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Campbell’s rambles: how a seeing eye dog retrieved my life DB83921
Fletcher, Patty L. Reading time: 6 hours, 16 minutes.
Read by Suzanne Toren.
A woman recounts her experiences working with a guide dog after using a cane for thirty-one years. Describes the training process, finding a connection with her dog, and the impact on her life after returning home from training. Discusses the effect of her increased independence on personal relationships.
Download Campbell’s rambles: how a seeing eye dog retrieved my life
I downloaded and read this book pretty much in one big gulp last night and enjoyed it very much. I’m a Seeing Eye grad and am about to go back for a successor dog, so I was delighted to see some familiar names and read about training. I also could identify with the difficulties the author faced when she came home with the new dog. This book is an unflinching discussion of one of the possible challenges resulting from guide dog training, and that is the relationship with one’s instructor. It’s clear that Ms. Fletcher had an exemplary instructor, and a kind man, in Drew Gibbon, and it’s also clear that he came into her life at a vulnerable spot for her. Guide dog training is a very emotional experience, whether it’s the first time or the fourth, and with Fletcher’s other challenges, it must have been terrible and wonderful all at once, and all in the same hour (smile). The discussion of how her increased independence changed her primary personal relationship is familiar to a lot of people who’ve “been there” and was at times heart-breaking but always honest..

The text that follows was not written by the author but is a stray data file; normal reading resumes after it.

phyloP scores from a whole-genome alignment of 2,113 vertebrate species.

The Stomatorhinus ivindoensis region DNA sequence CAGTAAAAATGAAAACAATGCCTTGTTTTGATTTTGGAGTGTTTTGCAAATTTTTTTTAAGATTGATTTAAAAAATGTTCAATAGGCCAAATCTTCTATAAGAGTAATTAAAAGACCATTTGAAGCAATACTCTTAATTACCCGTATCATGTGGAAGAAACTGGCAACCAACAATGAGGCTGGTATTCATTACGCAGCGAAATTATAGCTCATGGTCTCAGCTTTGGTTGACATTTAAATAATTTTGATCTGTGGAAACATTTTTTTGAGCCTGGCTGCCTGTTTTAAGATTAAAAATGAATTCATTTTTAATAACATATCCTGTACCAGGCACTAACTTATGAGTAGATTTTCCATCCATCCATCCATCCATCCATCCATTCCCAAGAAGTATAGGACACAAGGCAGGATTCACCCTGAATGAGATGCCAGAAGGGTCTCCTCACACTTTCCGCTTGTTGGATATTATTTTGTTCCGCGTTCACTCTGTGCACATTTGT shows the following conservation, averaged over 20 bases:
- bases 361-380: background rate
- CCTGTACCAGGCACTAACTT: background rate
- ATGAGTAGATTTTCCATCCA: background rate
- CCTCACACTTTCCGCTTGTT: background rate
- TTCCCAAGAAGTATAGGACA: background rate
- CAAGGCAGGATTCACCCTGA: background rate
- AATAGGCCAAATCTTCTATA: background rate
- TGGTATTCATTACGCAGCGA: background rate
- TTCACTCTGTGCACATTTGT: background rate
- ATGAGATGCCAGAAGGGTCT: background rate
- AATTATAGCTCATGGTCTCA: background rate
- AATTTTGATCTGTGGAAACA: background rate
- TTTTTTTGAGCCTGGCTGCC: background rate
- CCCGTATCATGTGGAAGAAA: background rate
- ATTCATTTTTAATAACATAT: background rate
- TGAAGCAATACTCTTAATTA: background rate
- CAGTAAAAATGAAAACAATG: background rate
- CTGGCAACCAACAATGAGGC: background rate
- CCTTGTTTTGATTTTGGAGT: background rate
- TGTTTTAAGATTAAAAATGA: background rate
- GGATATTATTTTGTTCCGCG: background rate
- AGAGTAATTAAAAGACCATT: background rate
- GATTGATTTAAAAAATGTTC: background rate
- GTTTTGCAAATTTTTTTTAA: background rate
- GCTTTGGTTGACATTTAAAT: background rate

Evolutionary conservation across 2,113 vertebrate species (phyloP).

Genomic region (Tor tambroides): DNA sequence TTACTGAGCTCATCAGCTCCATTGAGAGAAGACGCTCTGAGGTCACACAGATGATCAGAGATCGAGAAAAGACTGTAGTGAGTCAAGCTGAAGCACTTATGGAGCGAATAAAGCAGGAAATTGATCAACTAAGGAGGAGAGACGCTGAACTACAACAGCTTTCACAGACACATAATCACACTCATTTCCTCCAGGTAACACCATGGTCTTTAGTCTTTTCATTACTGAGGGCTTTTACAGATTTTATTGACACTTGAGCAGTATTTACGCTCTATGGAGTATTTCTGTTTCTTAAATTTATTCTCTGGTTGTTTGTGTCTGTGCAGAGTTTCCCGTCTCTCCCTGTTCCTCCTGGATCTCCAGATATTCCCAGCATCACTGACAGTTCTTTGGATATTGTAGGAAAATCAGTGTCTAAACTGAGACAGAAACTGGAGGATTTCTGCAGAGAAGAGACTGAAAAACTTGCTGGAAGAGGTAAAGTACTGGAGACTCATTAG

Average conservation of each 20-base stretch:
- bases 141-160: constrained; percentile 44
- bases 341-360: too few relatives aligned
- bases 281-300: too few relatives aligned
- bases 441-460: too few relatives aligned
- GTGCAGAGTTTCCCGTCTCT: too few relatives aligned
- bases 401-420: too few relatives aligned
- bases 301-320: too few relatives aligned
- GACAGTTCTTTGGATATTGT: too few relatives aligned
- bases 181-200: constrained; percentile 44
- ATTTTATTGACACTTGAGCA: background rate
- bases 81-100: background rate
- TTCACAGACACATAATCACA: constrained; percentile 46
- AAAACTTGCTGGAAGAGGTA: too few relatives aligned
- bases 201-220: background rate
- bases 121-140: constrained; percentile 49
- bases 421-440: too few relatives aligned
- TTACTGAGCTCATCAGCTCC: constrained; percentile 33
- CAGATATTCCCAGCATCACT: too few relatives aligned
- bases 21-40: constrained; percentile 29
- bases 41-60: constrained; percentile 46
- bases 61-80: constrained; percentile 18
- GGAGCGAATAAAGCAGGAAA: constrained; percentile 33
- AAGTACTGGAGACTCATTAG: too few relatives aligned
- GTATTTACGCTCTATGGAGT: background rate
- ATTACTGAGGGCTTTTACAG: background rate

The author’s candor is moving, her experiences are unique, but anyone who has been through guide dog training can relate. I look forward to the second installment in this story.
4 out of 5 stars
### My Thoughts
It has been said by some that my reviews have moved them to read things that they’d not normally have read, and so I’m going to review my own book. Not as the author but as the reader, who experienced what they’re reading.